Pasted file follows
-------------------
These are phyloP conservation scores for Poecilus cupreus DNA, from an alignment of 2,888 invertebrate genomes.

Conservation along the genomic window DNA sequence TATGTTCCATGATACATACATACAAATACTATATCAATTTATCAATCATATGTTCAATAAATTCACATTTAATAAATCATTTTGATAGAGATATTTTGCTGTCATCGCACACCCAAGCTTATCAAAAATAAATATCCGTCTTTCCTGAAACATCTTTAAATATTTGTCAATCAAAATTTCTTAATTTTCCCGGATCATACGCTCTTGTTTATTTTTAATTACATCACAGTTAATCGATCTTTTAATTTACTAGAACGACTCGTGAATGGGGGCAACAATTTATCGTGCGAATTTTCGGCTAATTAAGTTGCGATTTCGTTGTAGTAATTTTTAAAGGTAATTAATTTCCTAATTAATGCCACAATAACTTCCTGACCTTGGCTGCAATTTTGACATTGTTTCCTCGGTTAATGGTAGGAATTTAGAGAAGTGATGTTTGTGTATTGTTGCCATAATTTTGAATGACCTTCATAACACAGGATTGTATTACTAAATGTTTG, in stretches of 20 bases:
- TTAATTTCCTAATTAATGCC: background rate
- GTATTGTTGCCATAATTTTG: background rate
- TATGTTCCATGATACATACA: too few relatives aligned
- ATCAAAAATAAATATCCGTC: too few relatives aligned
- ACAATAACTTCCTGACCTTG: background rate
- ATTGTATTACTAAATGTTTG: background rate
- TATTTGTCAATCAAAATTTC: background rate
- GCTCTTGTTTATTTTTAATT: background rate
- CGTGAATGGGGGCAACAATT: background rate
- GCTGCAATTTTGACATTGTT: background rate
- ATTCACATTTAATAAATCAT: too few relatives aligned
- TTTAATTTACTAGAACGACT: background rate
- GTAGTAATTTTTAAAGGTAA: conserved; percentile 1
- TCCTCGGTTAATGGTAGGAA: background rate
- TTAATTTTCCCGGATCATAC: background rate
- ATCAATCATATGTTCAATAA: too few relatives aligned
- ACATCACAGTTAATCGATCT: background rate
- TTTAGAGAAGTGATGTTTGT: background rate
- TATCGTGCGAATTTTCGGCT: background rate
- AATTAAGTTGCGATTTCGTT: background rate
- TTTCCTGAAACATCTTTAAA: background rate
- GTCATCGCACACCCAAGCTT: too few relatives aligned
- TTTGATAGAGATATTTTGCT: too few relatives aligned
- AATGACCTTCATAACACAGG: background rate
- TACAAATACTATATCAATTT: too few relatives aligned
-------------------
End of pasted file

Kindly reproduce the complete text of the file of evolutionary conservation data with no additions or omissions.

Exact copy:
These are phyloP conservation scores for Poecilus cupreus DNA, from an alignment of 2,888 invertebrate genomes.

Conservation along the genomic window DNA sequence TATGTTCCATGATACATACATACAAATACTATATCAATTTATCAATCATATGTTCAATAAATTCACATTTAATAAATCATTTTGATAGAGATATTTTGCTGTCATCGCACACCCAAGCTTATCAAAAATAAATATCCGTCTTTCCTGAAACATCTTTAAATATTTGTCAATCAAAATTTCTTAATTTTCCCGGATCATACGCTCTTGTTTATTTTTAATTACATCACAGTTAATCGATCTTTTAATTTACTAGAACGACTCGTGAATGGGGGCAACAATTTATCGTGCGAATTTTCGGCTAATTAAGTTGCGATTTCGTTGTAGTAATTTTTAAAGGTAATTAATTTCCTAATTAATGCCACAATAACTTCCTGACCTTGGCTGCAATTTTGACATTGTTTCCTCGGTTAATGGTAGGAATTTAGAGAAGTGATGTTTGTGTATTGTTGCCATAATTTTGAATGACCTTCATAACACAGGATTGTATTACTAAATGTTTG, in stretches of 20 bases:
- TTAATTTCCTAATTAATGCC: background rate
- GTATTGTTGCCATAATTTTG: background rate
- TATGTTCCATGATACATACA: too few relatives aligned
- ATCAAAAATAAATATCCGTC: too few relatives aligned
- ACAATAACTTCCTGACCTTG: background rate
- ATTGTATTACTAAATGTTTG: background rate
- TATTTGTCAATCAAAATTTC: background rate
- GCTCTTGTTTATTTTTAATT: background rate
- CGTGAATGGGGGCAACAATT: background rate
- GCTGCAATTTTGACATTGTT: background rate
- ATTCACATTTAATAAATCAT: too few relatives aligned
- TTTAATTTACTAGAACGACT: background rate
- GTAGTAATTTTTAAAGGTAA: conserved; percentile 1
- TCCTCGGTTAATGGTAGGAA: background rate
- TTAATTTTCCCGGATCATAC: background rate
- ATCAATCATATGTTCAATAA: too few relatives aligned
- ACATCACAGTTAATCGATCT: background rate
- TTTAGAGAAGTGATGTTTGT: background rate
- TATCGTGCGAATTTTCGGCT: background rate
- AATTAAGTTGCGATTTCGTT: background rate
- TTTCCTGAAACATCTTTAAA: background rate
- GTCATCGCACACCCAAGCTT: too few relatives aligned
- TTTGATAGAGATATTTTGCT: too few relatives aligned
- AATGACCTTCATAACACAGG: background rate
- TACAAATACTATATCAATTT: too few relatives aligned